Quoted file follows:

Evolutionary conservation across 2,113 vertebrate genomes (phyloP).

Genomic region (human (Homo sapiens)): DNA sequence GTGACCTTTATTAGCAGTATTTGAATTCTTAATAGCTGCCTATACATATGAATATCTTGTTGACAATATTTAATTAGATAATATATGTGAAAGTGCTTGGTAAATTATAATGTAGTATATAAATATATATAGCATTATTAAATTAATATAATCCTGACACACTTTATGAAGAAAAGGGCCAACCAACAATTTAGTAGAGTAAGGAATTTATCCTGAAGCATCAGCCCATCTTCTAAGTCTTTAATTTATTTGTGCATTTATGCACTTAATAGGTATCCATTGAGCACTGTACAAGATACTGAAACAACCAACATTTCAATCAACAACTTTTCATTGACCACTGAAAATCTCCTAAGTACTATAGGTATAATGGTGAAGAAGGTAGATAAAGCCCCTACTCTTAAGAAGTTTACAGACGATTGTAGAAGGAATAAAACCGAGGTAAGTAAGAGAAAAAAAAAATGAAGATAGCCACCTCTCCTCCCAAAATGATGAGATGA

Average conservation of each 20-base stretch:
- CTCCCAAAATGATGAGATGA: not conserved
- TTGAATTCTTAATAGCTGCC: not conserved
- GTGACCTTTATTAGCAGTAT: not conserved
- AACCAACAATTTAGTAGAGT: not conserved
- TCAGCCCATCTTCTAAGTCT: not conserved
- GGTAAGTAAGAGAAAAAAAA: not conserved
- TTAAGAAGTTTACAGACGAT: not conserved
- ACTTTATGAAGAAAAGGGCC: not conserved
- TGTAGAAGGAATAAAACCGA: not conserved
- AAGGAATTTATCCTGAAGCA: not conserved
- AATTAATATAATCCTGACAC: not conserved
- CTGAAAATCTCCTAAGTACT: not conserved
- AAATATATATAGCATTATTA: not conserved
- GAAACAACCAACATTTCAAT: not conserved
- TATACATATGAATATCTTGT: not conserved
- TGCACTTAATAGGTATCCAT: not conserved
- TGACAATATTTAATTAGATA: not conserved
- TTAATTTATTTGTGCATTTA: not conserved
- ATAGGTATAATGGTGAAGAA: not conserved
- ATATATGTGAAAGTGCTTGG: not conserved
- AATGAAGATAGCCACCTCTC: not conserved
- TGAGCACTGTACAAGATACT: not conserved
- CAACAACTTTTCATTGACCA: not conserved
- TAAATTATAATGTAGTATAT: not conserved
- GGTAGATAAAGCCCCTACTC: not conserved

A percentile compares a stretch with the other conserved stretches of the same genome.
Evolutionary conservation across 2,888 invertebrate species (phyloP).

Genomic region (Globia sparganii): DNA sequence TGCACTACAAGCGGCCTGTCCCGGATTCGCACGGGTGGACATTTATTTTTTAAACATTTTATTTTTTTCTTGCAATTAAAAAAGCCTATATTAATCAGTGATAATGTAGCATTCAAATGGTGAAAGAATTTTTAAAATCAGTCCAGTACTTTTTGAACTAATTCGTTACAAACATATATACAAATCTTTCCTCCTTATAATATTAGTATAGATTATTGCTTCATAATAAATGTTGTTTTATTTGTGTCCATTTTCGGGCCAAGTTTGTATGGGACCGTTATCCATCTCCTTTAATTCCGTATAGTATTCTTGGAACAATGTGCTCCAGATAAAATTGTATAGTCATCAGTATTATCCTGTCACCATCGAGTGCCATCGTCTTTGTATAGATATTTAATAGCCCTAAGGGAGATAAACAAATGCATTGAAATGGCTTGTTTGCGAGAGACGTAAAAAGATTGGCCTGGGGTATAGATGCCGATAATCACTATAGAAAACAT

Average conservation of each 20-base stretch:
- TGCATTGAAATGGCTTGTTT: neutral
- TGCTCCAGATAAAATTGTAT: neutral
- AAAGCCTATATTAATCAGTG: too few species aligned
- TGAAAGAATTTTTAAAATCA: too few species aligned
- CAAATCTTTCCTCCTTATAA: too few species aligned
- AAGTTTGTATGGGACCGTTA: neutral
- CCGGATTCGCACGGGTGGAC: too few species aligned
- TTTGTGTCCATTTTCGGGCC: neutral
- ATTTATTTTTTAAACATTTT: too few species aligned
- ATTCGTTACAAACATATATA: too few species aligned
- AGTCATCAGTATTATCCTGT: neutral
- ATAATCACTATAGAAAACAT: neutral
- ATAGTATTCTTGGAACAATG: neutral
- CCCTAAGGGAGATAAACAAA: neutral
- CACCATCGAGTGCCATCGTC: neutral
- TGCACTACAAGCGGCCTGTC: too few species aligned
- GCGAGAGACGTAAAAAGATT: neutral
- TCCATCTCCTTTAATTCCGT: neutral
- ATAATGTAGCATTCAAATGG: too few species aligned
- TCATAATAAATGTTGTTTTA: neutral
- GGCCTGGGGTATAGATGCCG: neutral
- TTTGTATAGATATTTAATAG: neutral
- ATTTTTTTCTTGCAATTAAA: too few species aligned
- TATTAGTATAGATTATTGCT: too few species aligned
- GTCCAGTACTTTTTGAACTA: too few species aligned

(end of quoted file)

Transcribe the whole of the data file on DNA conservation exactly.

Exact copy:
Evolutionary conservation across 2,113 vertebrate genomes (phyloP).

Genomic region (human (Homo sapiens)): DNA sequence GTGACCTTTATTAGCAGTATTTGAATTCTTAATAGCTGCCTATACATATGAATATCTTGTTGACAATATTTAATTAGATAATATATGTGAAAGTGCTTGGTAAATTATAATGTAGTATATAAATATATATAGCATTATTAAATTAATATAATCCTGACACACTTTATGAAGAAAAGGGCCAACCAACAATTTAGTAGAGTAAGGAATTTATCCTGAAGCATCAGCCCATCTTCTAAGTCTTTAATTTATTTGTGCATTTATGCACTTAATAGGTATCCATTGAGCACTGTACAAGATACTGAAACAACCAACATTTCAATCAACAACTTTTCATTGACCACTGAAAATCTCCTAAGTACTATAGGTATAATGGTGAAGAAGGTAGATAAAGCCCCTACTCTTAAGAAGTTTACAGACGATTGTAGAAGGAATAAAACCGAGGTAAGTAAGAGAAAAAAAAAATGAAGATAGCCACCTCTCCTCCCAAAATGATGAGATGA

Average conservation of each 20-base stretch:
- CTCCCAAAATGATGAGATGA: not conserved
- TTGAATTCTTAATAGCTGCC: not conserved
- GTGACCTTTATTAGCAGTAT: not conserved
- AACCAACAATTTAGTAGAGT: not conserved
- TCAGCCCATCTTCTAAGTCT: not conserved
- GGTAAGTAAGAGAAAAAAAA: not conserved
- TTAAGAAGTTTACAGACGAT: not conserved
- ACTTTATGAAGAAAAGGGCC: not conserved
- TGTAGAAGGAATAAAACCGA: not conserved
- AAGGAATTTATCCTGAAGCA: not conserved
- AATTAATATAATCCTGACAC: not conserved
- CTGAAAATCTCCTAAGTACT: not conserved
- AAATATATATAGCATTATTA: not conserved
- GAAACAACCAACATTTCAAT: not conserved
- TATACATATGAATATCTTGT: not conserved
- TGCACTTAATAGGTATCCAT: not conserved
- TGACAATATTTAATTAGATA: not conserved
- TTAATTTATTTGTGCATTTA: not conserved
- ATAGGTATAATGGTGAAGAA: not conserved
- ATATATGTGAAAGTGCTTGG: not conserved
- AATGAAGATAGCCACCTCTC: not conserved
- TGAGCACTGTACAAGATACT: not conserved
- CAACAACTTTTCATTGACCA: not conserved
- TAAATTATAATGTAGTATAT: not conserved
- GGTAGATAAAGCCCCTACTC: not conserved

A percentile compares a stretch with the other conserved stretches of the same genome.
Evolutionary conservation across 2,888 invertebrate species (phyloP).

Genomic region (Globia sparganii): DNA sequence TGCACTACAAGCGGCCTGTCCCGGATTCGCACGGGTGGACATTTATTTTTTAAACATTTTATTTTTTTCTTGCAATTAAAAAAGCCTATATTAATCAGTGATAATGTAGCATTCAAATGGTGAAAGAATTTTTAAAATCAGTCCAGTACTTTTTGAACTAATTCGTTACAAACATATATACAAATCTTTCCTCCTTATAATATTAGTATAGATTATTGCTTCATAATAAATGTTGTTTTATTTGTGTCCATTTTCGGGCCAAGTTTGTATGGGACCGTTATCCATCTCCTTTAATTCCGTATAGTATTCTTGGAACAATGTGCTCCAGATAAAATTGTATAGTCATCAGTATTATCCTGTCACCATCGAGTGCCATCGTCTTTGTATAGATATTTAATAGCCCTAAGGGAGATAAACAAATGCATTGAAATGGCTTGTTTGCGAGAGACGTAAAAAGATTGGCCTGGGGTATAGATGCCGATAATCACTATAGAAAACAT

Average conservation of each 20-base stretch:
- TGCATTGAAATGGCTTGTTT: neutral
- TGCTCCAGATAAAATTGTAT: neutral
- AAAGCCTATATTAATCAGTG: too few species aligned
- TGAAAGAATTTTTAAAATCA: too few species aligned
- CAAATCTTTCCTCCTTATAA: too few species aligned
- AAGTTTGTATGGGACCGTTA: neutral
- CCGGATTCGCACGGGTGGAC: too few species aligned
- TTTGTGTCCATTTTCGGGCC: neutral
- ATTTATTTTTTAAACATTTT: too few species aligned
- ATTCGTTACAAACATATATA: too few species aligned
- AGTCATCAGTATTATCCTGT: neutral
- ATAATCACTATAGAAAACAT: neutral
- ATAGTATTCTTGGAACAATG: neutral
- CCCTAAGGGAGATAAACAAA: neutral
- CACCATCGAGTGCCATCGTC: neutral
- TGCACTACAAGCGGCCTGTC: too few species aligned
- GCGAGAGACGTAAAAAGATT: neutral
- TCCATCTCCTTTAATTCCGT: neutral
- ATAATGTAGCATTCAAATGG: too few species aligned
- TCATAATAAATGTTGTTTTA: neutral
- GGCCTGGGGTATAGATGCCG: neutral
- TTTGTATAGATATTTAATAG: neutral
- ATTTTTTTCTTGCAATTAAA: too few species aligned
- TATTAGTATAGATTATTGCT: too few species aligned
- GTCCAGTACTTTTTGAACTA: too few species aligned